The U.N. chief said Friday that “anti-foreigner sentiment has surged online and in the streets, anti-Semitic conspiracy theories have spread, and COVID-19-related anti-Muslim attacks have occurred.”
Guterres said migrants and refugees “have been vilified as a source of the virus — and then denied access to medical treatment.”
“With older persons among the most vulnerable, contemptible memes have emerged suggesting they are also the most expendable,” he said. “And journalists, whistleblowers, health professionals, aid workers and human rights defenders are being targeted simply for doing their jobs.”
Guterres appealed “for an all-out effort to end hate speech globally.”
The secretary-general called on political leaders to show solidarity with all people, on educational institutions to focus on “digital literacy” at a time when “extremists are seeking to prey on captive and potentially despairing audiences.”
Virginia neighbors howl to ease coronavirus anxiety
U.S. says illegal crossings down at Mexico border
WASHINGTON — U.S. officials say fewer illegal immigrants are trying to enter the country from Mexico amid new enforcement rules imposed in response to the coronavirus outbreak.
Acting U.S. Customs and Border Protection Commissioner Mark Morgan says agents are encountering about half the number of migrants along the southwest border than in the month before President Donald Trump authorized the rapid expulsion of migrants under a March 21 public health order.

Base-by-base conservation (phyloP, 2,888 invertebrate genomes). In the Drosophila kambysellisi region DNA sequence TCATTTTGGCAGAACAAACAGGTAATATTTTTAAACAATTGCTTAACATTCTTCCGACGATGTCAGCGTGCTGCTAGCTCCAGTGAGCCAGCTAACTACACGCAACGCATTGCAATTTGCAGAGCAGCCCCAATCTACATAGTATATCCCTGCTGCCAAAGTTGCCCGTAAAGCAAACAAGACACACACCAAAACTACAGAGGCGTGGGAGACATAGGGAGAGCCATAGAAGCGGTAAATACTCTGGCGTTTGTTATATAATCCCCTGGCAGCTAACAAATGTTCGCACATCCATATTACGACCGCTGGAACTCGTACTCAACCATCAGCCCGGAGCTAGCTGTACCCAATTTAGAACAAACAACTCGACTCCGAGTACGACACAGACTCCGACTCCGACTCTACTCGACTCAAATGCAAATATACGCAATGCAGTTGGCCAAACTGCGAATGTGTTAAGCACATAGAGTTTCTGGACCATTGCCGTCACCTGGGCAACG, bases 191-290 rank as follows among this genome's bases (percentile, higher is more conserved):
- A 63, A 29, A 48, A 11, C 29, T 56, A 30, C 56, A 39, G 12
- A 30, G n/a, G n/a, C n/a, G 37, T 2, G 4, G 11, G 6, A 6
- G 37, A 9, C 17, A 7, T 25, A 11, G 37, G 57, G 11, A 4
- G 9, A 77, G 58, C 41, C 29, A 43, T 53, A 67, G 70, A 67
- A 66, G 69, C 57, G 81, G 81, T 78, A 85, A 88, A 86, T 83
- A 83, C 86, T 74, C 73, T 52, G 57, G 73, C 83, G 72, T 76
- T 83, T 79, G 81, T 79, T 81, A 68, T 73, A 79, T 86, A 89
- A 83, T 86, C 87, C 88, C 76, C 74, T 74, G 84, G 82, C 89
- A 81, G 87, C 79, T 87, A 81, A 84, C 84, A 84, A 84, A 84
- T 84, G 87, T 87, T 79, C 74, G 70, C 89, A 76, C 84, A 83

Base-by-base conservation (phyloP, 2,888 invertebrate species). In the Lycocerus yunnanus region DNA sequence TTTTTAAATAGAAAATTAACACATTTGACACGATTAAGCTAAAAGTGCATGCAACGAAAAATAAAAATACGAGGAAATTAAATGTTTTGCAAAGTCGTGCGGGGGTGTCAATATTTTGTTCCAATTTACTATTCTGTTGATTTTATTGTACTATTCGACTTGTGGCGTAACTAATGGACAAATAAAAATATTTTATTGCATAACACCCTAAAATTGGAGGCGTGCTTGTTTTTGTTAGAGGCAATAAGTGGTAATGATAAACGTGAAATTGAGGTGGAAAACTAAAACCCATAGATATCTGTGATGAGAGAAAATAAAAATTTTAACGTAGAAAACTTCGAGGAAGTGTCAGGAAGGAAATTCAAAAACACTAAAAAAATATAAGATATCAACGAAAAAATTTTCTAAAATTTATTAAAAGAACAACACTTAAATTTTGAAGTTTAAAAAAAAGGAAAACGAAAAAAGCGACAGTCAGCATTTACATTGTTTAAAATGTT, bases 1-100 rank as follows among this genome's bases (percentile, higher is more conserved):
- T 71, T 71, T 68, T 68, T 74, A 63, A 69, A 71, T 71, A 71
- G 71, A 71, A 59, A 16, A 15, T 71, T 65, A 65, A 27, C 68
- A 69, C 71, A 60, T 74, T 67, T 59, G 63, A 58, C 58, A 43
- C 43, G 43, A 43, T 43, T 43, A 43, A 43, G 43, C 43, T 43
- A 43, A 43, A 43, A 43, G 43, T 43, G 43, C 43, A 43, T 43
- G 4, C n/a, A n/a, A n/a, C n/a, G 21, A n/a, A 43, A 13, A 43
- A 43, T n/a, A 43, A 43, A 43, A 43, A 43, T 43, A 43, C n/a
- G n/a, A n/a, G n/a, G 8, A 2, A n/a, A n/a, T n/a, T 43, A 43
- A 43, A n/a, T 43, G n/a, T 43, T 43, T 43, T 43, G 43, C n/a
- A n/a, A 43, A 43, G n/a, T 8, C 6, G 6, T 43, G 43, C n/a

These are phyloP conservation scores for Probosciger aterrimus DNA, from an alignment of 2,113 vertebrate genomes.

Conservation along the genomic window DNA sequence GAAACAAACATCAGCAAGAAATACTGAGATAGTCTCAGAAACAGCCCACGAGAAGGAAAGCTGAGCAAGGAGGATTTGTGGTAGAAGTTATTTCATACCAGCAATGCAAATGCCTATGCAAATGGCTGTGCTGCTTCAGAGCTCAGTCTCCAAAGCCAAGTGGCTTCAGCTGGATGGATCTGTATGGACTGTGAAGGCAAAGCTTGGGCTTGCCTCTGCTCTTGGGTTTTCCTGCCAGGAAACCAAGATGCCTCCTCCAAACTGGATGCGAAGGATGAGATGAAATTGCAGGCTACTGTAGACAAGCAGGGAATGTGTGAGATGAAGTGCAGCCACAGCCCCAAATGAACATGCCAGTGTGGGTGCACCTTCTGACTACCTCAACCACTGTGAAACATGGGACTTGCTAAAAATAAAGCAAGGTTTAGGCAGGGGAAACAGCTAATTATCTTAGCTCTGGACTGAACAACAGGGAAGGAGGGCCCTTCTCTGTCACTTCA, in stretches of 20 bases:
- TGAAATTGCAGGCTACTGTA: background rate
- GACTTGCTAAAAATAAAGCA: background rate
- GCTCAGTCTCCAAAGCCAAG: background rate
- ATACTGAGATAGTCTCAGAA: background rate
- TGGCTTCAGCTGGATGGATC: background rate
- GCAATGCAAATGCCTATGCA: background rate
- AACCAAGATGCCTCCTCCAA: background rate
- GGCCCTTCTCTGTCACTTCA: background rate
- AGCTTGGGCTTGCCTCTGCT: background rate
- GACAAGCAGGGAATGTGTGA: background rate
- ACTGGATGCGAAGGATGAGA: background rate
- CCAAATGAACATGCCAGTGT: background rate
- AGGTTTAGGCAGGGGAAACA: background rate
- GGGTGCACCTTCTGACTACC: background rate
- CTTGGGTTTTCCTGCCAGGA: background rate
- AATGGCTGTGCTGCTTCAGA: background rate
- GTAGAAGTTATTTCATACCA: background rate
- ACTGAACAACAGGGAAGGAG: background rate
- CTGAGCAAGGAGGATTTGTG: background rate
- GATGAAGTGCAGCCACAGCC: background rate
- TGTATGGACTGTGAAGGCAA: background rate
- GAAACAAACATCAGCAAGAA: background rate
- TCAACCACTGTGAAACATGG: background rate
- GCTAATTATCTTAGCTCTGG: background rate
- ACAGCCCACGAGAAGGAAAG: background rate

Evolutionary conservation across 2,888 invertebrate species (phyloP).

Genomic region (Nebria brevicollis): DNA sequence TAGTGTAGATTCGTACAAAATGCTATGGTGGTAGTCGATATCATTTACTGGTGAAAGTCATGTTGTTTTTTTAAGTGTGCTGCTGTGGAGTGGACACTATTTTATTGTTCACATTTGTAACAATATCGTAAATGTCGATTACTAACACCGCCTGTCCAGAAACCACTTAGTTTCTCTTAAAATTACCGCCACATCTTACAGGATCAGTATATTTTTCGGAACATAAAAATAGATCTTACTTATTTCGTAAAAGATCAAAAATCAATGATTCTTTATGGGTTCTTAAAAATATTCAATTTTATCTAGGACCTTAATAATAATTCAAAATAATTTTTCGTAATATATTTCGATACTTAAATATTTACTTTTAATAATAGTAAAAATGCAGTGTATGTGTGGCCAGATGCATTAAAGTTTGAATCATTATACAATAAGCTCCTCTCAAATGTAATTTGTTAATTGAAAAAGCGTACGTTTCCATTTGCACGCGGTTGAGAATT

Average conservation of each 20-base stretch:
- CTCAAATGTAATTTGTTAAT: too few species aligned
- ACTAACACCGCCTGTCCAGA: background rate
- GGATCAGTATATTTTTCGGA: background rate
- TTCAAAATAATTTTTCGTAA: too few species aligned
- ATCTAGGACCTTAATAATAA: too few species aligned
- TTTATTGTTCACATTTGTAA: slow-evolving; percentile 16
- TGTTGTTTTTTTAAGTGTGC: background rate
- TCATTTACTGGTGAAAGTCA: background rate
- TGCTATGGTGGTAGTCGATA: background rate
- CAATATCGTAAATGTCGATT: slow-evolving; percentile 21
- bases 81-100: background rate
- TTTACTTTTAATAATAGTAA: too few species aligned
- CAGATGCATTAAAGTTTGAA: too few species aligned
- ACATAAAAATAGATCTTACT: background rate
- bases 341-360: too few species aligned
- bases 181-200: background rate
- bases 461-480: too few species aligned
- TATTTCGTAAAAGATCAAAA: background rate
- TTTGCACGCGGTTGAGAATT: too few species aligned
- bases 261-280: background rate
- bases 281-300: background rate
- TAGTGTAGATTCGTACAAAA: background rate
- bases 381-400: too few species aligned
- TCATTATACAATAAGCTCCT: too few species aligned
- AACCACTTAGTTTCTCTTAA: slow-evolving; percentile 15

Total encounters in April were about 16,700.
The public health order was initially renewed for 30 days and is scheduled to expire this month. But Morgan and Deputy Commissioner Robert Perez suggested Thursday that the public health restrictions may have to stay in place longer even as the U.S. starts to ease quarantine restrictions.
Morgan also said border agents have encountered their first two migrants with confirmed cases of COVID-19. The first was from India and was captured near Calexico, California, on April 23. The second was a man from Mexico captured this week as he tried to enter the U.S. to seek medical attention for his illness.
American Samoa remains virus-free, official says
American Samoa is a rare place where officials say coronavirus does not exist.
Iulogologo Joseph Pereira, chairman of American Samoa Coronavirus Task Force, said Thursday, "We still don't have a confirmed case."
The U.S. territory has suspended flights from Hawaii, declared a state of emergency and put a pandemic plan into action.
It initially sent test samples to the U.S. Centers for Disease Control and Prevention in Atlanta for analysis but now has its own machine to do that. "We are steadily conducting tests which so far have all come back negative," Pereira said.
4th relative charged in death of Michigan guard enforcing mask rule
A fourth member of a family has been charged in connection to the fatal shooting of a Michigan security guard after an argument about a face mask requirement for shoppers.
Brya Shatonia Bishop, 24, the sister of the man accused of firing at the guard at a Flint store is accused of tampering with evidence by wiping her phone, lying to investigators and accessory after the fact to a felony, Genesee County Prosecutor David Leyton said Thursday.
Michigan State Police and the U.S. Marshals Service are searching for Bishop's brother, Ramonyea Bishop, 23, and his stepfather, Larry Teague, 44, in connection with Friday's killing at a Family Dollar store.